BLE Advertising Overview
A BLE peripheral device can advertise to allow detection and connection by BLE central devices.
Advertising is governed by the Bluetooth GAP (Generic Access Profile) specification. Peripheral devices advertise to a Central device. Typically Peripheral devices have limited resources and use low power, while Central devices are more powerful and provide an interface for human interaction.
For GAP documentation, see https://www.bluetooth.org:
- Bluetooth Core Standard version 4, Vol 3, Part C, particularly sections 8 and 11
- Core Specification Supplement, Part A
- Bluetooth Company Identifiers
The Bluetooth GAP specification limits advertising data to two packets:
- Advertising Data payload
- Scan Response payload
For details of the format see BLE Advertising Data Format below.
BLE Advertising with BGX
The BGX supports:
- advertising in high or low mode. See adv.
- advertising service ID and name
- turning off advertising. See adv.
By default, a BGX device advertises the BGX Streaming Service ID and the default module name. See UUID and Name for details.
Advertising Commands and Variables
Commands supporting BLE advertising are:
- adv - advertise in high mode or low mode, or turn advertising off
Variables supporting BLE advertising are:
Advertising mode and settings:
- sy d n --- device name
BLE Advertising Data Format
The peripheral device transmits an advertising packet 31 octets in length. The central device scans and receives the advertising packet. The central can then request additional information. In response the peripheral sends a scan response packet, 31 octets in length.
The advertising packet and the scan response packet have the same general format.
The BLE advertising packet and scan response packet both consist of one or more structures of the form:
|1 octet||1 octet||Length - 1 octets|
Length specifies the length of the data, not including the
The data consists of an octet specifying the data type, followed by the data
Length = Content_length + Type_length = Content_length + 1
Unused octets are set to
The diagram below shows the general structure of the advertising packet and the scan response packet.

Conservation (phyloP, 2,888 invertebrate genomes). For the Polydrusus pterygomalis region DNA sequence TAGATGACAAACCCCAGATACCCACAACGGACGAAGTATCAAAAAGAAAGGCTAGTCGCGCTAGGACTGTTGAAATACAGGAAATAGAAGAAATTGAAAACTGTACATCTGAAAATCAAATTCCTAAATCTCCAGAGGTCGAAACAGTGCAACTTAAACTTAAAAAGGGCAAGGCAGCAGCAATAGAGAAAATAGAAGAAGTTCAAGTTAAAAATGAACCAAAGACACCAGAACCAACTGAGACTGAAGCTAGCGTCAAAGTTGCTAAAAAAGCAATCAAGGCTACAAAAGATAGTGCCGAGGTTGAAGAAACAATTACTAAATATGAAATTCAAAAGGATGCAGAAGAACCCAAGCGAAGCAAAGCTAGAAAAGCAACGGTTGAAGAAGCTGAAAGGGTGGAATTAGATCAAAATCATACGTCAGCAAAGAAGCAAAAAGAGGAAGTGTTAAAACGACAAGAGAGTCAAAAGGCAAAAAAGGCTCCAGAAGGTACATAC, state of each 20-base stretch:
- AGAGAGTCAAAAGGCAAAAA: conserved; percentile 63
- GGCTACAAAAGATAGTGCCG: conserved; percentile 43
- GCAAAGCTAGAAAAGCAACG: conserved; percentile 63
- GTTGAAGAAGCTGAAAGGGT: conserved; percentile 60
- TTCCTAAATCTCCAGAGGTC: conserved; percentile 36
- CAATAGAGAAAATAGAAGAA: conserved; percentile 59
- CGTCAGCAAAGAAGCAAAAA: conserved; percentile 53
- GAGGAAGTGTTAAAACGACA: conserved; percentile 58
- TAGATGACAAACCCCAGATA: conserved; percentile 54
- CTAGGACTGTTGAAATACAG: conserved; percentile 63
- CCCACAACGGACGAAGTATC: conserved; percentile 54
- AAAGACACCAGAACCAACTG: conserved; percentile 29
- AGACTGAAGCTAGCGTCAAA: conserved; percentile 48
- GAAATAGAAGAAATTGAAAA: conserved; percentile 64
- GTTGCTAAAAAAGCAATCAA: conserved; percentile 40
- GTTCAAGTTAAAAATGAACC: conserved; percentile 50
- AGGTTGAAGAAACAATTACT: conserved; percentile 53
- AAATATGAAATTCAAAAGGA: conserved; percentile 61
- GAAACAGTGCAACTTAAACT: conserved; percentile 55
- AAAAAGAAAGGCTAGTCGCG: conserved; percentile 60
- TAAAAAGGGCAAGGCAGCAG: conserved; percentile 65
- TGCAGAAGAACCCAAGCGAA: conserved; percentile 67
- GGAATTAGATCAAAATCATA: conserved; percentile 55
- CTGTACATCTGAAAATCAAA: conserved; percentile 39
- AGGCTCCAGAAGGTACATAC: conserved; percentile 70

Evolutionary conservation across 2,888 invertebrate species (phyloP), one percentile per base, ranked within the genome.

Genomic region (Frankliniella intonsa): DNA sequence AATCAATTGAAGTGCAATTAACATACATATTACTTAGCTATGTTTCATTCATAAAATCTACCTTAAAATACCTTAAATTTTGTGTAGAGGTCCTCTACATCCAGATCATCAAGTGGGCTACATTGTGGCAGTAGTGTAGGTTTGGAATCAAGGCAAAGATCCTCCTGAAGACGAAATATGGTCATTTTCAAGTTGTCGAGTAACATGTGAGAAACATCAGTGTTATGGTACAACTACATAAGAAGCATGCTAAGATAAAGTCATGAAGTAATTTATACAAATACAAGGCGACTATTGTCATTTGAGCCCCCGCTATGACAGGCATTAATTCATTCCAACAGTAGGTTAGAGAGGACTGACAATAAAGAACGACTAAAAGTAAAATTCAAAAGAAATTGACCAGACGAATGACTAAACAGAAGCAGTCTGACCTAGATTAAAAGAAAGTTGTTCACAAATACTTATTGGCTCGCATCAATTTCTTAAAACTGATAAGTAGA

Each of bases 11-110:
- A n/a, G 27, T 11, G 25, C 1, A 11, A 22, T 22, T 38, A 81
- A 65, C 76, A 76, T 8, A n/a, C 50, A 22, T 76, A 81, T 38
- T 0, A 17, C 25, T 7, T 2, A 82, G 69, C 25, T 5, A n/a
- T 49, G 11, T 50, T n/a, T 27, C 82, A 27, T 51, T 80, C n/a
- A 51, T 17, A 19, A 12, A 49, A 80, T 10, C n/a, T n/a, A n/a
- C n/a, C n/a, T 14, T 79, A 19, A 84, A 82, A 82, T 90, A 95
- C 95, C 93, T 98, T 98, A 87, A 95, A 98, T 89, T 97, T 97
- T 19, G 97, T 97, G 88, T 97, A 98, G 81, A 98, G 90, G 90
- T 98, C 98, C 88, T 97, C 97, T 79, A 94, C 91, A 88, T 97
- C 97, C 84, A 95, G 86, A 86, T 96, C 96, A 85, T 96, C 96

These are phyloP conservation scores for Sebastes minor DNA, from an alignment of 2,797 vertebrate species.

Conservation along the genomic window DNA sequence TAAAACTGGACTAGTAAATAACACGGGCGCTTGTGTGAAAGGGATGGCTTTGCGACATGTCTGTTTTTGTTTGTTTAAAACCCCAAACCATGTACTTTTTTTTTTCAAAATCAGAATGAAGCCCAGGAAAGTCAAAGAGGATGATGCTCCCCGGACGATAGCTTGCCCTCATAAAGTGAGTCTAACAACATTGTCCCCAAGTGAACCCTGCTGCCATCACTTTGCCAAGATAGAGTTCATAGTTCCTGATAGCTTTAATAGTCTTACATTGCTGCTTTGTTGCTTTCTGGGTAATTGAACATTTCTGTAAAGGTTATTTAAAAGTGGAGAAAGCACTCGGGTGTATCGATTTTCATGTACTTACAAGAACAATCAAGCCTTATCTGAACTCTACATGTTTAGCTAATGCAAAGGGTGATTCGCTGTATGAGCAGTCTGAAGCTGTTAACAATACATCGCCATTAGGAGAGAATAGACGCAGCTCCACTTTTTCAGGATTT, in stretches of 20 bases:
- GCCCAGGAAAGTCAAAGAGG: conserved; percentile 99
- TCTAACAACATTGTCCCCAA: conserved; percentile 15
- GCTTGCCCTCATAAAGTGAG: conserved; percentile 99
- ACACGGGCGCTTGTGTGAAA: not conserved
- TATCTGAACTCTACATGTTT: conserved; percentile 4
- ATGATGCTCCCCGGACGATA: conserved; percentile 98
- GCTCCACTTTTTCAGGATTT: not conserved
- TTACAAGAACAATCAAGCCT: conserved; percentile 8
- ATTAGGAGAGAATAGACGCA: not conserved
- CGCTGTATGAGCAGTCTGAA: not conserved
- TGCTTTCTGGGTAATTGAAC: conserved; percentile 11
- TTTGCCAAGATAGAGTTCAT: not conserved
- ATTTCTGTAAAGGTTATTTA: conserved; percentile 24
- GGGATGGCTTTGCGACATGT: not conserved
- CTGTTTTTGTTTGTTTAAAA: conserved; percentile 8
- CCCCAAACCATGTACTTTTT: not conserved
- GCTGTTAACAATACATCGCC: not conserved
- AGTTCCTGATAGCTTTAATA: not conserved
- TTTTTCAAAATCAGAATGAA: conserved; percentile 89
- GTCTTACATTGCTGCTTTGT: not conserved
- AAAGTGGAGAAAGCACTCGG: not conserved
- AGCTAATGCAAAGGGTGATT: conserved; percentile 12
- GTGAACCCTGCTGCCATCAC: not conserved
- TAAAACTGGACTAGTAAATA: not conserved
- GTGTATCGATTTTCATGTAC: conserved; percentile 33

Source: Bluetooth Core standard v4, Vol 3, Part C - Generic Access Profile, Section 11, Advertising and Scan Response Data Format
BLE Advertising Format Examples
In the example tables, the top row shows the octets in the advertising packet or scan response packet, with data in hexadecimal notation. The Least Significant Byte (LSB) is on the left. Unless otherwise noted, data is sent in little-endian order. Some proprietary formats package the data in big-endian order.
The bottom line shows the interpretation, with numbers in decimal notation. Configurable parts of the advertising packet are emphasized.
UUID and Name
This is the default advertising mode for a BGX device, and the only advertising mode currently supported.
|Length: 2||Type: Flags||Flags||Length: 17||Type: UUID||UUID: 16 octets||Length: 9||Type: Name||Name: 8 octets|
UUID and name are determined as follows:
|None||BGX Streaming Service ID|
- see Xpress Streaming Service
|name||sy d n||BGX-####||#### stands for the last 4 digits of the BD_ADDR|
- see bl a. Example:
Note: According to the BLE specification, the Service UUID appears in the advertising response as a hex number in little-endian order, with LSB first.
In the advertising packet, LSB at left:
The name is a string of ASCII character codes, and appears in the advertisement
in the same order as the string. For example, the name BGX-F603 appears as
The entire advertisement, using the BGX Streaming Service ID and example name above, with LSB at left, appears as:
Note: The maximum length of the name field in the BGX advertising packet is 8 characters. If the name of an advertising BGX (sy d n) exceeds 8 characters in length, it will be shortened in the advertising packet to its first 8 characters.
For example, the name:
will appear in the advertising packet as: